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 Percept in the News

'If content was king in the 90s, packaging is god now’
23 December, 2008

It may have been an unstable year for the entertainment industry, but for Shailendra Singh, joint managing director, Percept Ltd, being optimistic about the future comes naturally. A film enthusiast, he promises to deliver one film every month in 2009—the year when the entertainment, media and communication company will complete 25 years in the business. Speaking to FE’s Sagorika Dasgupta, Singh elaborates on Percept’s growth path, its forthcoming releases and the future of the entertainment industry. Excerpts: 

Percept will be completing 25 years in January next year, how has the current year been for your company? 
Given the economic recession, 2008 was quite a dramatic year. The stock markets had been choppy for the major portion of the year and we have realised how our financial markets are fragile to international markets. The economic crisis has taught us a lot about the consumer and various consumption patterns. We had planned to list the company last year but it has been delayed keeping the market sentiment in mind. This kind of a reality check was required as it has helped in balancing reality and fantasy. The inflated fantasy bubble had to be popped, be in terms of the exaggerated movie ticket prices or the remuneration of actors. A steady economy is always better than a fast one. 

What will be the area of focus for the company in 2009? 

Advertising has always been the DNA of Percept, so we will definitely concentrate on that front. Besides, we will also build consistently on the experience that we have gained in the field of event management, sponsorships, films and talent management. Branding will also be one of our main focus. We were once a B2B (business to business) company and have graduated to B2C (business to consumer). We know how important it is to leverage a strong brand name. 

Which of your businesses have contributed the maximum revenue for the company? 
Percept consists of three main divisons: entertainment, media and communication. Our entertainment business contributes 60-70% of our revenue, while media & communication are collectively responsible for garnering 30-35%. The drivers of our business growth have been through our entertainment ventures that comprise verticals like Percept Picture Company, P9 (our film marketing wing) and Percept Talent Management (PTM). We will focus hard on quality content. However, the two businesses that we will refrain from are theatre and distribution. We are happy with our distributors, Sree Ashtavinayak, as they have been in the business for the last 25 years. They know their job well and I have no reason to complain.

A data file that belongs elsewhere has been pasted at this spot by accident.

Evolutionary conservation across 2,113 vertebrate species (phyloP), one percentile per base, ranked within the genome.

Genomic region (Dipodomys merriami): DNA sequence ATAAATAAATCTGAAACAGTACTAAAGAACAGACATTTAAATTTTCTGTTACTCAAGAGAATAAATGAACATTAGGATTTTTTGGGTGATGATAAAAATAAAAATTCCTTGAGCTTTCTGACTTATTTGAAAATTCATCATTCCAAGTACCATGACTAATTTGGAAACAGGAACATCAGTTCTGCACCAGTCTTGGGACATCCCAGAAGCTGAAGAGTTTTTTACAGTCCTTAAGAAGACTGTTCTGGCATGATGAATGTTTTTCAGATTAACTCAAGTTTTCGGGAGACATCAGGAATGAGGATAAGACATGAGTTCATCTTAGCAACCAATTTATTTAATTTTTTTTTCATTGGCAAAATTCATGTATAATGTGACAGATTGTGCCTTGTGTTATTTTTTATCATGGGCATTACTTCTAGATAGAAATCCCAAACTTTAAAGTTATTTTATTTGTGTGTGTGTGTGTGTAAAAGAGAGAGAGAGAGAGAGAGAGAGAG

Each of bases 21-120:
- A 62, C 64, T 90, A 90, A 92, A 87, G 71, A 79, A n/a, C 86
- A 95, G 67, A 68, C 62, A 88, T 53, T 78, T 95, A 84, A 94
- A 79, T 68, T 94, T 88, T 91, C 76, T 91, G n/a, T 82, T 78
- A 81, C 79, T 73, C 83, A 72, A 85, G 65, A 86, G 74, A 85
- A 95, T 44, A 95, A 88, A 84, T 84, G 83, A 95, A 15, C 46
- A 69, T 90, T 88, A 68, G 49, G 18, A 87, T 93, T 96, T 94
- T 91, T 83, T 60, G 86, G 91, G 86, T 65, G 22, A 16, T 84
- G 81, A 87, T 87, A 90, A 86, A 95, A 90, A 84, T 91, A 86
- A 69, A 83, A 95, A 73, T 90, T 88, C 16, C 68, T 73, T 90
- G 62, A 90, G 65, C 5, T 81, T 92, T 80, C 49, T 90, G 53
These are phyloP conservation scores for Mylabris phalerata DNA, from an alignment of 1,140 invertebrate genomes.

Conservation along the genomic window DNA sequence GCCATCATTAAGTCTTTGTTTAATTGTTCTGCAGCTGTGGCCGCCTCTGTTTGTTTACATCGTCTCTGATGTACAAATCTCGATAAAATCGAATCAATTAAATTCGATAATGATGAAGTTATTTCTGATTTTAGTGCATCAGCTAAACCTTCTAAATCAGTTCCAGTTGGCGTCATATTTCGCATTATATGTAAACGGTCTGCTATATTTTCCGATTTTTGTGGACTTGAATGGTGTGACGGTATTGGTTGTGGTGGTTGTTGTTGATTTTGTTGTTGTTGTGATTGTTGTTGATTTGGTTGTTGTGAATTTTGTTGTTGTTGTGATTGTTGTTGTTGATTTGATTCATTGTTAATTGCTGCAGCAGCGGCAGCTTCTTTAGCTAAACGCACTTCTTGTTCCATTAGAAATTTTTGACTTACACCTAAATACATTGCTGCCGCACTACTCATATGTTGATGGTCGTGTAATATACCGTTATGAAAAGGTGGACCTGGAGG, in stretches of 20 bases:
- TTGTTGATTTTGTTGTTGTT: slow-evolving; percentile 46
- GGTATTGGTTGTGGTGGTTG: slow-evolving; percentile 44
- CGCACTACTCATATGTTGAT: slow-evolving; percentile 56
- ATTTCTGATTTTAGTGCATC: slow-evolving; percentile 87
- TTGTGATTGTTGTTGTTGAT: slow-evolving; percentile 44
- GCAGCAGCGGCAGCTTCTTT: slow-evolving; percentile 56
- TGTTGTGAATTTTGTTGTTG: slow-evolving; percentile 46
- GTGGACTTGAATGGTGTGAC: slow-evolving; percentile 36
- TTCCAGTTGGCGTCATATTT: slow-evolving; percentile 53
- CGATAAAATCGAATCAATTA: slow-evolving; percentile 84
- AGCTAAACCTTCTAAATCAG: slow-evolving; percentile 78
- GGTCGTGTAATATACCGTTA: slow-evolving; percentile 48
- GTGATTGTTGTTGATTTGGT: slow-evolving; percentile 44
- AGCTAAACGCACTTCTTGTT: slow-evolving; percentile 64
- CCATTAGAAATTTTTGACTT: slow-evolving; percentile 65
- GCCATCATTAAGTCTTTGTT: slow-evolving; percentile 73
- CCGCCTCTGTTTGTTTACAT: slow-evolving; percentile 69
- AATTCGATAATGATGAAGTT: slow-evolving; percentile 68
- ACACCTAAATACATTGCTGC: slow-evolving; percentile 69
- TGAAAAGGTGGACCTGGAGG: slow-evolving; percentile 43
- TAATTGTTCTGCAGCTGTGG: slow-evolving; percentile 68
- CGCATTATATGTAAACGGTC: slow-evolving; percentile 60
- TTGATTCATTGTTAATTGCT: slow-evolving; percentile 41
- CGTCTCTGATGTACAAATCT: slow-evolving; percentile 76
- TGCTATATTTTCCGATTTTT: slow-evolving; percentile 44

What are the films we can expect from the company in 2009? 
We plan to bring in one movie every month in 2009. The idea is to create a strong consumer connect. We will be releasing the John Abraham-starrer Aashayein, Madhur Bhandarker’s Jail, Raftaar, Raat Gayi Baat Gayi, 8X10, to name a few. While we are aware that small budget films have a lot of potential, we want to serve a varied platter of films to the audience. 

Percept has a wing dedicated to animation. Despite most production houses pumping a lot of funds in this genre, animation films are yet to see the light of the day. What is the reason? 
There is a huge mental blockade about animation films in India as these films are often misinterpreted as children’s films. They have to be marketed tactfully. Currently, we have a strong marketing strategy in place for our animation film Jumbo, which is being promoted by Akshay Kumar. Production houses need to create animation as a genre not just for kids, but a lot more than that. It’s a mindset issue that we are fighting with. But we have tried to break the mould for marketing Jumbo. We signed Akshay Kumar as the brand ambassador and then had Lara Dutta on board. We spent close to a crore on a music video for the film. 

Has marketing become more important than content? 
Let me put it this way, if content was king in the 90s, packaging is god now. One can’t do much without publicty and promotion. Having said that, you can only have a successful product if you focus on quality content and back it up with a tremendous marketing line up. 

What is your stand on endorsements, and is it justified to pay high remuneration to actors in these times of recession? 

At PTM, we are trying to focus on short-term deals. Some of the companies that did sign a few actors for long-term contracts have also been forced to rethink their decision due to the current market scenario. These days most enorsements are short-lived. It is a time for transactional affairs rather than financial marriages. 

Where is the media & entertainment industry headed to? 
One doesn’t really know what the future holds as we are often pitted against political events and unpredicatable stock markets. But hospitality and entertainment are the two sectors that are here to stay as people view these as outlets, both during happy and sad times.